So, all I can say with 100% certainty is that there is no context where that word is anything but an insult. Even if some unknowing mainlander THINKS he's being endearing, the insult goes deeper than his or her ignorance. That word was conceived in hatred and disdain, even if it is trying to morph into something acceptable. It hasn't, it can't and it never will.

Back in July, 2012, I had a brief but very satisfying Twitter conversation with Allan Hawco, star of "Republic of Doyle". His initial tweet was concerning an Op-ed piece from the New York Times about the history of Newfoundland, and how if things had gone differently, July 22, 1948 would have been Newfoundland's Independence Day.

It was a very interesting article, full of historical references that every Newfoundlander should have been taught in school, but of course, wasn't. The only downside to the article was that the writer felt compelled to use that word. Dammit.

So, Allan Hawco tweeted the above, and I responded...

Couldn't fit all I wanted to say in one 140-character tweet, so I had to do Part 2.

And then I got a reply... three words that made me ecstatically happy, so happy that I used them in the title of this blog post.

So, to you Newfie-word lovers, I have a question or two to ask that you may or may not be able or willing to answer, but you may want to think about as you carry on, blissfully insulting at least one-third of your fellow Countrymen...

WHY, when you know that a significant portion of society finds this word offensive, do you continue to use it? (You probably think it's cool and edgy to say "retarded" nearly every second word, too, but that's another rant for another day...)

WHY, when any entertainer worth his or her salt (and also Pete Soucy), refuses to be associated with it, do you continue to think it's cool to use?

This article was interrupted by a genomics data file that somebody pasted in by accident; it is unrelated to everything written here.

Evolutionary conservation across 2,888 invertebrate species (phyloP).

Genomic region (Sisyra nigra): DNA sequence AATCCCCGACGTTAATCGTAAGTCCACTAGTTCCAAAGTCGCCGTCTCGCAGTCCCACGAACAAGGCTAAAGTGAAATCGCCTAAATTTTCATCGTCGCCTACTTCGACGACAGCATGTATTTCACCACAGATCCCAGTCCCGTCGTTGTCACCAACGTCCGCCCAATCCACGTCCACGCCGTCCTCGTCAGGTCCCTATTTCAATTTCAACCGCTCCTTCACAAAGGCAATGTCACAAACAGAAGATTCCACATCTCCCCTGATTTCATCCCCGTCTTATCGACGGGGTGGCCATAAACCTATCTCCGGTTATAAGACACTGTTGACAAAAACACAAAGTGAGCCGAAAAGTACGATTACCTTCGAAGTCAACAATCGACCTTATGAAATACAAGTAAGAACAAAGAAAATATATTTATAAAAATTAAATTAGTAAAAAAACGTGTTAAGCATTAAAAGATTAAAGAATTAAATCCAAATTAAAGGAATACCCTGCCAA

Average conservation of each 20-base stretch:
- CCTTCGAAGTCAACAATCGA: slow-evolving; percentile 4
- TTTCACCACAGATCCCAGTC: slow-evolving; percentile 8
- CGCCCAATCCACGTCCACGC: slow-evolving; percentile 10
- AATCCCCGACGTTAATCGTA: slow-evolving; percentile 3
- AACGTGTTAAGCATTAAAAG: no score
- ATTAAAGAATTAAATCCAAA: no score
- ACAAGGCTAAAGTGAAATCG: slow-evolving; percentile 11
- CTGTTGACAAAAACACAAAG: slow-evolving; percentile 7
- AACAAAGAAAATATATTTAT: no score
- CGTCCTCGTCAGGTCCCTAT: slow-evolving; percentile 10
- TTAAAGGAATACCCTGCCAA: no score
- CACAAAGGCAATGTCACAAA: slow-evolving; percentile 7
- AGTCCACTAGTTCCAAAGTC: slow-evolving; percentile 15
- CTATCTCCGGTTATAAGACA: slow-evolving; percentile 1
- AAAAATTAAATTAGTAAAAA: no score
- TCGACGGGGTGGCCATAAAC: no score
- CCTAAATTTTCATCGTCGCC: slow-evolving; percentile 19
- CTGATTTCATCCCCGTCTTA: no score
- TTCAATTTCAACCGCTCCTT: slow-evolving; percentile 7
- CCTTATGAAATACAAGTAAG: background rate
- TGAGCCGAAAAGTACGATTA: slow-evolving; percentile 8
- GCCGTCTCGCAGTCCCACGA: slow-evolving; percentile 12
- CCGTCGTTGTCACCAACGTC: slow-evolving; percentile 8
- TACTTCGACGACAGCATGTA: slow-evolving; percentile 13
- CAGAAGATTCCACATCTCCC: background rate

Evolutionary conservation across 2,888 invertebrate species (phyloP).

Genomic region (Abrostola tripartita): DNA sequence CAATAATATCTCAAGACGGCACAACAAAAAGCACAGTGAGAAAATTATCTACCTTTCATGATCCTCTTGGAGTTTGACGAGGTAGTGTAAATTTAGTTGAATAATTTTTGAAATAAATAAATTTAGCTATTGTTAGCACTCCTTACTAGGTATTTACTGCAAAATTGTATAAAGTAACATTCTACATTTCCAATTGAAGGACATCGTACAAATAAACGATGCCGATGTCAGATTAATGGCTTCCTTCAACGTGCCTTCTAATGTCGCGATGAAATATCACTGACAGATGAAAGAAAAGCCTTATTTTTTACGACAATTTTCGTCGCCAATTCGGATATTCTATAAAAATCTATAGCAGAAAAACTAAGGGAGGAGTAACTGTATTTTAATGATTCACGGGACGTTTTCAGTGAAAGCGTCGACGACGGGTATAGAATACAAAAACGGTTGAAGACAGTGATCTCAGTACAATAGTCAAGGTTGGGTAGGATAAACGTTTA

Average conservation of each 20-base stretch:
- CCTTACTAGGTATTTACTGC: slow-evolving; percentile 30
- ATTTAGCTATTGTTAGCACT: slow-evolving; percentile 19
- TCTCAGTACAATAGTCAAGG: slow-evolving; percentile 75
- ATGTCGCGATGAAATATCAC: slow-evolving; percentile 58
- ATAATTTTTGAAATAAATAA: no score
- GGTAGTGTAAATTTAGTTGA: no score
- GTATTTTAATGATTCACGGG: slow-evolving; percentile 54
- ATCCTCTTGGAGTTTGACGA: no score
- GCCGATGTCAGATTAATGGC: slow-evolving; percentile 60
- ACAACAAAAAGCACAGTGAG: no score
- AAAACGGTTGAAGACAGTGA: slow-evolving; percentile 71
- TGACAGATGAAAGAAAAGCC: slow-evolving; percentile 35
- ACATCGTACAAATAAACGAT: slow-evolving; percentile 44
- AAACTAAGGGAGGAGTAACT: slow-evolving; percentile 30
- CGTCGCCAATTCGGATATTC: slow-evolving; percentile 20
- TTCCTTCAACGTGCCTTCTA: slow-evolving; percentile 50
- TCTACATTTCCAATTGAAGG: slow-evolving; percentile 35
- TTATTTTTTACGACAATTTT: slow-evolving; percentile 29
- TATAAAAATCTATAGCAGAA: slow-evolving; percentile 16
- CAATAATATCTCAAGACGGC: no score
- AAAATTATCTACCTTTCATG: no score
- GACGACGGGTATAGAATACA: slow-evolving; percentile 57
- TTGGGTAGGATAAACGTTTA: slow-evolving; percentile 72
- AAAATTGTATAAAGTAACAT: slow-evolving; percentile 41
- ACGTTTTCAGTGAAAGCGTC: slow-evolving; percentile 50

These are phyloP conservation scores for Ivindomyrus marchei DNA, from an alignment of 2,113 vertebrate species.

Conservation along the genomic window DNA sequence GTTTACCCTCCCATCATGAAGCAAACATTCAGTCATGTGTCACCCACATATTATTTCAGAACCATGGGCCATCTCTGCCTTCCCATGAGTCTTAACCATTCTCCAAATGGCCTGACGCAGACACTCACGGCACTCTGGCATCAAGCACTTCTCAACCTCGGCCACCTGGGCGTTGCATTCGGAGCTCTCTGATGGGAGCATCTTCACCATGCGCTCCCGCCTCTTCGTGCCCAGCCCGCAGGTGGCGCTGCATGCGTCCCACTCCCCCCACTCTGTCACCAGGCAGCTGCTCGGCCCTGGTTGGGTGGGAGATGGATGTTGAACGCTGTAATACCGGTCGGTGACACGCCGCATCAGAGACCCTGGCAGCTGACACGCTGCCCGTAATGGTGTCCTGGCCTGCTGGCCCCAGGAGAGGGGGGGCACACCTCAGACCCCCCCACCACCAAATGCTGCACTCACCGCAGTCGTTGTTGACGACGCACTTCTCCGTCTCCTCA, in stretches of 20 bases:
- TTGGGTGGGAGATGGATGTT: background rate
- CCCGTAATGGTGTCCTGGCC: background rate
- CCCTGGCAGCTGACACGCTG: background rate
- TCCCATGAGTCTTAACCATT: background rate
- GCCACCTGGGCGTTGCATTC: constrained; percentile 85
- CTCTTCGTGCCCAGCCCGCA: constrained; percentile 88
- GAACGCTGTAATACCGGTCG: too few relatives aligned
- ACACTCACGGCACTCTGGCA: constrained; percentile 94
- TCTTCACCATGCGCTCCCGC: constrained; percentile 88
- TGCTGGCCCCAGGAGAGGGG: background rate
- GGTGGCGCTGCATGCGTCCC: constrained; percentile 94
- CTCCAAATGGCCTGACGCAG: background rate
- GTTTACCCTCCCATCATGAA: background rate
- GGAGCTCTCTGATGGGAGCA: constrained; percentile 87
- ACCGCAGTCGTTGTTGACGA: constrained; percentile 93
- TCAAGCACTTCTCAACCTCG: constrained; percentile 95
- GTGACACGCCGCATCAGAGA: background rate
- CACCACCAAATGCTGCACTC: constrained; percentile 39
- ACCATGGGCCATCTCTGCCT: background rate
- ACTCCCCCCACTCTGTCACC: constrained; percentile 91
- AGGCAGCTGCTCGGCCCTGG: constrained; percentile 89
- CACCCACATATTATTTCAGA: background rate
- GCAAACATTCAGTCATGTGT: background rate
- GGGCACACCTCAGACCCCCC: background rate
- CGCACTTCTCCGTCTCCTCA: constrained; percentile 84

WHY, have you ever wondered, do you never hear the word used by anyone in the media, news, radio, or by any politician?

WHY do you think that being associated with square rolling pins, and mugs with the handles inside and all the rest of that abhorrent nonsense is anything other than insulting? Were YOUR ancestors that stupid that they used things like that? Where the hell did all that even come from?

So, all of you who think "Newfie" is cute, or funny, or represents who we are, consider this - Yes, we speak differently than those from Canada. Ridicule us for it? Not a chance. Those who care about our image in the world promote it, proudly...

If we are all "Newfies", why, then, do none of these tourism ads use the word? Consider that. If it was such a great, renowned "term of endearment", as its defenders like to call it, then why hasn't the Department of Tourism taken it and run with it? Because it's not.
It. Is. NOT.

It's very PC these days to pronounce oneself nonjudgemental. We're all brothers and sisters of Mother Earth, no matter our differences, isn't that the way it's supposed to be? Well, let me tell you this... you use That Word, I judge you. Harshly.

Long may your big jib draw.



  1. Maggie I am
    100% with ya..It is time we stop using the N word!
    !Don L

    1. Thanks, Don. I've been itching to get that rant off my chest for years. If it changes just ONE person's mind, I'll die happy. But people will continue to use it mindlessly, not giving one moment's thought to it's roots and it's horribleness. *sigh*

  2. Well said..............

  3. Could not agree more........I left my beloved Newfoundland forty years ago and still efn cringe when I hear that word.Unfortunately there will be a certain element that just don't get it!

  4. Thanks for your comment. It is very sad. Some very intelligent people have a part of their brain stuck at eight years old. No insight about this whatsoever.


Your comments are welcome here! Just keep 'em clean, that's all I ask. I welcome differing opinions, but it IS my blog... I'm going to have the last word!!